This is another common motorhome issue that Dynamax Isata 3 faces as well. This is a simple result of a bad or dead battery. If you don’t disconnect the battery when RV isn’t in use, it may get drained and damaged. You also need to make sure the battery is filled with distilled battery water at all times.

The simplest solution is to charge the battery using another battery or a generator and ensure the fluid level in it is optimal. Keep a new battery with you on hand for longer trips- replacing batteries is easy and shouldn’t take more than an hour . You can find tons of online tutorials for it.

6. Tire Blowouts

Tire Blowouts

Last on the list are tire blowouts. These are a major inconvenience that not only derail your trip and cause delays, but they can lead to significant RV damage.

Tire blowouts are usually caused by improper pressure in the wheels . Before you embark on a trip, always make sure your tires are filled equally. Other than that, temperature fluctuations and simple wear and tear on old tires can also lead to blowout. Always keep a check on the tread life of your tires and inspect it for bulges and cracks.

It’s advised to always keep a spare tire or two in your RV for a trip. In case of a blowout, you simply need to replace the old tires. You’ll need a few tools like car jack and wrench for this as well.

2 thoughts on “6 Common Dynamax Isata 3 Problems (Troubleshooting)”

  1. I will let others weigh in but the electrical problems most often experienced have nothing to do with switches or outlets that are undersized in terms of amperage capacity. I agree that AC current should be managed and the 30 amp shore power or generator ac source may not be enough for running air conditioning and microwave simultaneously but if you are burning up outlets and switches you are plugging in appliances with an exceptionally high amperage requirement. Every electrical circuit is already protected by ac and dc breakers so replacing switches with ones that have their own breaker or fuse is unnecessary. Under voltage is harder on compressor motors, over voltage (most commonly associated with surges) damages circuit boards and more sensitive electrical devices. This is why an EMS/Surge protector is the best way to protect electronics. I use a hard wired model with display that will not allow power to coach if voltage is under 107 volts or over 130. It also protects against reverse polarity, surges and ground faults at the shorepower supply. There are single pole single throw switches which wear out and break but I am not aware of any TSB issued by Major RV manufacturers regarding switch or outlet failures.?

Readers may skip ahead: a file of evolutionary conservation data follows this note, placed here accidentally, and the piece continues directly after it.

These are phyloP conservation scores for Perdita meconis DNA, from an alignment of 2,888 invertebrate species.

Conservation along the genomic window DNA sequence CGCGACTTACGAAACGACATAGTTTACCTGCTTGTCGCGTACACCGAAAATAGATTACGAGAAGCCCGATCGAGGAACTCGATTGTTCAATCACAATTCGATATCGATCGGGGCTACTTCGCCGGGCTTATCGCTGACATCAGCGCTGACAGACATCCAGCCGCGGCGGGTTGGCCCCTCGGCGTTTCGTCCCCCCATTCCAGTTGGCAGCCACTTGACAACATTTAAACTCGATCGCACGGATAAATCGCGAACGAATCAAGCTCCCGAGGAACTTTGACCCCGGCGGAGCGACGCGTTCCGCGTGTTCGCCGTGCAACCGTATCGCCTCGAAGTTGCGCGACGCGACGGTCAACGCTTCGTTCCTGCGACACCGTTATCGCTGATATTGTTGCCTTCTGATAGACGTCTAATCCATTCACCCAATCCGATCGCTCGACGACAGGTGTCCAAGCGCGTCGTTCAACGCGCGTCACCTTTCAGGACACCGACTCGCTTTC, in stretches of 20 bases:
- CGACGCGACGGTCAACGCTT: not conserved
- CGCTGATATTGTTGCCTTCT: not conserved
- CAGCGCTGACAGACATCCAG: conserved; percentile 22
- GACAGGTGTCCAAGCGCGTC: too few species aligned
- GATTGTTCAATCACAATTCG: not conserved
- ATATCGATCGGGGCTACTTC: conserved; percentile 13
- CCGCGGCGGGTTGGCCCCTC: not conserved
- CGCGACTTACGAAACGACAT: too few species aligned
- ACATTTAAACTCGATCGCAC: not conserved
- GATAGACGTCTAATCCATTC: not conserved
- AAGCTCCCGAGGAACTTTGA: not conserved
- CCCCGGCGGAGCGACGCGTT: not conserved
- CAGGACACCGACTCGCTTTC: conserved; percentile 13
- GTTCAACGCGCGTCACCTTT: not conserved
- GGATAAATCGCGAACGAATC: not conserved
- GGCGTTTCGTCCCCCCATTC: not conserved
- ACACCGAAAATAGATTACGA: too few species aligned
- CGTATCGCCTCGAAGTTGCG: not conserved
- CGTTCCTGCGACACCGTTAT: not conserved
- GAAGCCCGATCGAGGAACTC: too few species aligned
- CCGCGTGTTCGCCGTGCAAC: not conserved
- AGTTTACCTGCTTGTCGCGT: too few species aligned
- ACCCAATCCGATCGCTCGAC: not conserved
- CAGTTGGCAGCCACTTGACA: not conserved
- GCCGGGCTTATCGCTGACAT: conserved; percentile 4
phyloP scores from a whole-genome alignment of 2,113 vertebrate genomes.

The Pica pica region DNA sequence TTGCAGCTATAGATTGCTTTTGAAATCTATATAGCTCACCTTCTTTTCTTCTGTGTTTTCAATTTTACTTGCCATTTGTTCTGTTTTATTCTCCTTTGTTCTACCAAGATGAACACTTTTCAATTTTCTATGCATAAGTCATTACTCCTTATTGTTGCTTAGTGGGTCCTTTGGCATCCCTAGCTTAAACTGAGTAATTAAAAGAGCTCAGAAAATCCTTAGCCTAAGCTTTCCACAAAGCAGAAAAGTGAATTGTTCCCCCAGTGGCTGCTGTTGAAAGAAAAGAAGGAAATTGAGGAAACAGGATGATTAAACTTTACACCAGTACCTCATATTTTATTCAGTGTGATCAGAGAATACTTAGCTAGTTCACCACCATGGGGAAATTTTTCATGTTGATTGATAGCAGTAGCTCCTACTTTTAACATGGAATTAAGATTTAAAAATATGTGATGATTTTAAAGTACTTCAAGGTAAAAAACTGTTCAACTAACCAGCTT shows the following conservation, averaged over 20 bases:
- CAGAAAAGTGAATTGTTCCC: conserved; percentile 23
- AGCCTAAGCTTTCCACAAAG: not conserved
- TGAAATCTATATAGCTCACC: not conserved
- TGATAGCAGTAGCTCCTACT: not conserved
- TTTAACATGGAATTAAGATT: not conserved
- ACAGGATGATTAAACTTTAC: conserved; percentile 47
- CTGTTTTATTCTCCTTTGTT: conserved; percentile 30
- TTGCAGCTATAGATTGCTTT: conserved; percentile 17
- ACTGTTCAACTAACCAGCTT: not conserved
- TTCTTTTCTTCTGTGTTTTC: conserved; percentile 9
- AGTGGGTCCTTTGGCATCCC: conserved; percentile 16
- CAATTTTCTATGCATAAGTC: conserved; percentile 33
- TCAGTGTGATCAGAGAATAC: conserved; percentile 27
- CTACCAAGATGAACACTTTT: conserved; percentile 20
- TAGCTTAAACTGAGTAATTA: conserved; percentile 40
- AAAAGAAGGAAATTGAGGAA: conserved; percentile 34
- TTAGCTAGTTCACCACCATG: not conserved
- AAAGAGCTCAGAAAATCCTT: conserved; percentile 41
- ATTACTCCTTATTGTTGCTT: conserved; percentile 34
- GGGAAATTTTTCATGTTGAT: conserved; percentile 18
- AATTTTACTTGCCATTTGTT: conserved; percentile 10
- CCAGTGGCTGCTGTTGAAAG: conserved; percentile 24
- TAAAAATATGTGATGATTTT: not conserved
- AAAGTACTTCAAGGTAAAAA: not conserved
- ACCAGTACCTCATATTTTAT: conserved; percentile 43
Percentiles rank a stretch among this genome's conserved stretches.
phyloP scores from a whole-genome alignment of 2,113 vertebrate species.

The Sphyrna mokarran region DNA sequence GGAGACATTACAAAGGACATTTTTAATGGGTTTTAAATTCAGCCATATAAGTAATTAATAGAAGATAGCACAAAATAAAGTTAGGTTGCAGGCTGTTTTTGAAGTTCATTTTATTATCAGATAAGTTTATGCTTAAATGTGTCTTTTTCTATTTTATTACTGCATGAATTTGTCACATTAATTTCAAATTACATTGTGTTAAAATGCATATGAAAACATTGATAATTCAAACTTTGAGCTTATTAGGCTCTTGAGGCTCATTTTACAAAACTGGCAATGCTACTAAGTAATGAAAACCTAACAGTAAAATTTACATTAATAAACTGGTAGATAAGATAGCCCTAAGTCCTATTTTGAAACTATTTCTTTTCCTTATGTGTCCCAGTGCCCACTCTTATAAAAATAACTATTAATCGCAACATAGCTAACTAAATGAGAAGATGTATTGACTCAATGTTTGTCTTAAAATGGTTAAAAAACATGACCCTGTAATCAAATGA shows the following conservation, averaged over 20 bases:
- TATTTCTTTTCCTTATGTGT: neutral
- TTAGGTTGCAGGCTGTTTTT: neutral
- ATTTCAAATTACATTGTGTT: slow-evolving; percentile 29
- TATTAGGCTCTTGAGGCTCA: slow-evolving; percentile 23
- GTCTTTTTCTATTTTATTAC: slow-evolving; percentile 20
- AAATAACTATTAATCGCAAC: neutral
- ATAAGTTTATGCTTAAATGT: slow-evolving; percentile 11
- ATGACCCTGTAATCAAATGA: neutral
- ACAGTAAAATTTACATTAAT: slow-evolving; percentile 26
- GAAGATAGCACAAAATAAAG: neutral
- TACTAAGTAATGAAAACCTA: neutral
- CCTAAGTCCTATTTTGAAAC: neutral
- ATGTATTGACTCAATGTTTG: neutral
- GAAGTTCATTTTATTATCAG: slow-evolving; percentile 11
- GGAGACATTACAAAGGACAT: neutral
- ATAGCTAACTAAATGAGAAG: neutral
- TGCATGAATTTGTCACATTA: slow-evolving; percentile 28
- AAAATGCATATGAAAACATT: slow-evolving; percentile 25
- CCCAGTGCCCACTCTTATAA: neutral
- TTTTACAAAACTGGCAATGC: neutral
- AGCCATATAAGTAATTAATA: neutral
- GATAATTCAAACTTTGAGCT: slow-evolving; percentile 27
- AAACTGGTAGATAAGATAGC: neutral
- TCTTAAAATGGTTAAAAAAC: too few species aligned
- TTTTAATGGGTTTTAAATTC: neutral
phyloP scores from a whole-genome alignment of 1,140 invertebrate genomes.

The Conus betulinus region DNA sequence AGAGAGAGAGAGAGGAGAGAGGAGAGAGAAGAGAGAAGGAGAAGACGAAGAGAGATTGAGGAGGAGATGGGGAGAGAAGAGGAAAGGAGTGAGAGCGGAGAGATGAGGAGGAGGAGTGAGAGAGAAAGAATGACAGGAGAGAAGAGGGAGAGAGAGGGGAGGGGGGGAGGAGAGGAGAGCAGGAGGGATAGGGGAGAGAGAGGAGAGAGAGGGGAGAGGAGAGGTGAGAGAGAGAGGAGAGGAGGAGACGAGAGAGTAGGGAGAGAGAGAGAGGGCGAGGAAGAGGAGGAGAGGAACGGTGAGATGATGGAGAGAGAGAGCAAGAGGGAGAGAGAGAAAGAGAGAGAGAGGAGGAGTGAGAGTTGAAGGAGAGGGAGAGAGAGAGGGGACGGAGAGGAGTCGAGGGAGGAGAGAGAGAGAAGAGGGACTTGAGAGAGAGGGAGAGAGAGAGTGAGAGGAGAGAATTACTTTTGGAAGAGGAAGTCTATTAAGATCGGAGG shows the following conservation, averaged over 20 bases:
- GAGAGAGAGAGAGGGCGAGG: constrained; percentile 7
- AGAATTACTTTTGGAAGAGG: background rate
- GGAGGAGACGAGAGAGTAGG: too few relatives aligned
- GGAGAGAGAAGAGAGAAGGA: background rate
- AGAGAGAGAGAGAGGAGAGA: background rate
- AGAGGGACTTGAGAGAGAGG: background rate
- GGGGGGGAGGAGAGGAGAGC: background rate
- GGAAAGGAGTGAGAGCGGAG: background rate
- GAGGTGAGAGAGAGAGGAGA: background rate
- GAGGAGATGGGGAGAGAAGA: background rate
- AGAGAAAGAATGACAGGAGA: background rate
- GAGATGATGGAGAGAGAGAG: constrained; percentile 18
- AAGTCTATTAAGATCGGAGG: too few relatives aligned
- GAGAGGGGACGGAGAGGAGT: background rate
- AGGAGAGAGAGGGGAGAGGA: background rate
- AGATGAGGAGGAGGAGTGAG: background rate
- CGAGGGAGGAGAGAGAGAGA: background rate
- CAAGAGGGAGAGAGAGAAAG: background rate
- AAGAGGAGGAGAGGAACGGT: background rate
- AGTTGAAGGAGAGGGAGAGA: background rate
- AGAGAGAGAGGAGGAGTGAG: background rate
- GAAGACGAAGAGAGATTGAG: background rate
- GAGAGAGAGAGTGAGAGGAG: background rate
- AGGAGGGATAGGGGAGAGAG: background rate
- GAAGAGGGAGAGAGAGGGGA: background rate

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  2. Two issues I’ve encountered in two years , 20,000 miles use:
    The sprinter suspension isn’t heavy enough for this coach.
    The trailer electrical connector needs its own separate powered 3-2 converter. The factory setup uses one converter for both the coach and trailer plug-in. Results in overloaded converter that blinks all lights.